Tuesday, August 17, 2004


I was browsing in the stacks of my university library today, looking at the foreign literature sections, and I discovered that following the German section, there was a small section of literature in German dialect, or Mundart as it's called in German. (When I say small, I'm speaking in relative terms; there are at least a couple hundred books.) Many, if not most, of these books had been published relatively recently: that is, since 1960 or thereabouts. Nor was all this literature folkloric or nostalgaic; there seem to be quite a few people devoted to preserving, or creating, an active "Mundart" literary tradition. ("Mundart" refers not to a single dialect, but to German nonstandard dialects in general, of which there are a number.)

At its extreme, Mundart may not look like German at all at first glance. Here's a poem from leidln, lesds eich zaum: Alte und neue Dialektgedichte (those are lower-case "L"s, not upper-case "i"s) by Hugo Schanovsky, published in 1978:

mea eafuachd

mea eafuachd
foam dod
sogn de filosofn

mea eafuachd
foam leem
sog i

Here's my conjectural translation:

i am reverent
before death
say the philosophers

i am reverent
before life
say i

I can't find an indication of which dialect this is, but the book is published in Linz, Austria, so I would presume it's an Austrian dialect. (The absence of capital letters seems to be an idiosyncracy of the author, not a characteristic of Mundart.)

Here's a less extreme example, this time in prose, from alli sy mer wi mer sy: Fabuloesi Gschichte zum Vorlaese u Verzelle by Johann Ramseier, in the dialect of Bern, Switzerland, published in 1982. This is the first paragraph of the first story in the book, "E Schoepfigsgschicht":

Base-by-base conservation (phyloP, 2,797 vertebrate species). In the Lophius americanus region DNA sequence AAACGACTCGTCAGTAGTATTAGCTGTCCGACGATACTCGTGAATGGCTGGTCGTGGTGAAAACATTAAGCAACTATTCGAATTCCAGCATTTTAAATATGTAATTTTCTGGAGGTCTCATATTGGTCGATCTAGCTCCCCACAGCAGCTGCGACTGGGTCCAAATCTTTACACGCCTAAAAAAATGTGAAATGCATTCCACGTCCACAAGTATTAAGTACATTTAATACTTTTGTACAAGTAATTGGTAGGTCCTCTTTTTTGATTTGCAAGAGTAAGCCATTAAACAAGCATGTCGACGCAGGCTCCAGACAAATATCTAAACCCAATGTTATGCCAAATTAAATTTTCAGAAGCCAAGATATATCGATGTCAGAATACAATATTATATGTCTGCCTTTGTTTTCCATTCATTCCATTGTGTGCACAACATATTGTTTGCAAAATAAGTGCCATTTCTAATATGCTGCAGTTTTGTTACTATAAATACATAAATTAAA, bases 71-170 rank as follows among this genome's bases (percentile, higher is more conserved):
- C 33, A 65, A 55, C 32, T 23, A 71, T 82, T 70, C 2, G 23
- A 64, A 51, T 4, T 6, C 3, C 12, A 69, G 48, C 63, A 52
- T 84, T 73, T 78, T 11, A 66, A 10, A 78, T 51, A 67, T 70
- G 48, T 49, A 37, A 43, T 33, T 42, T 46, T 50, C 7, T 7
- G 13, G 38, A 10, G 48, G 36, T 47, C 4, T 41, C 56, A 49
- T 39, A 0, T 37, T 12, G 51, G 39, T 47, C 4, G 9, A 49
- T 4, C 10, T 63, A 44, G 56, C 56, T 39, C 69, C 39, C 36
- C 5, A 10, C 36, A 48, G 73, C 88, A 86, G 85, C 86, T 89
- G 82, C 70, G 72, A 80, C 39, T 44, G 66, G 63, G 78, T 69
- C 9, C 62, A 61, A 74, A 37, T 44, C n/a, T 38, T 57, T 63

Wo synerzyt di erschte Moensche - Gschoepf vom Prometheus - di groeschti lyblechi Not hei hinder sech gha, sy si gly einisch uebersueuenig worde u dilaengersi schlaechter anschtatt dilaengersi besser, bis sech der Donnerer Zeus uf em Olymp obe het vorgno, die Suendemuergglen uf der Aerde mit Schtumpf u Schtil u mitsamt ihrnen arme Tier in ere Suendfluet z ertraenke. Di beide brevschte Moenschen aber - der Deukalion u d Pyrrha, sy Frou - sy vom Prometheus no zur raechte Zyt gwarnet worde; u wo du di grossi Ersueueffeten isch losggange, hei sech di zwoei oemel du imene Schiffli choennen i Sicherheit bringe.

(I don't know how to do umlauts in blogger. From the first book, I cleverly chose a poem which contained no umlauts. In this example, I've represented an umlaut by an "e" after the vowel; and, except for "Tier" and the second "ue" in "Suendfluet," all the vowel-e combinations in the paragraph above were originally umlauts.)

Following the Mundart section, there was a smaller section containing German literature written in America. Here the books were nearly all nineteenth-century, as far as I could tell from a brief inspection.

(I lied in the first paragraph of this post. I had actually discovered the Mundart section several weeks ago, and only got around to writing about it today. Yes, I suck.)

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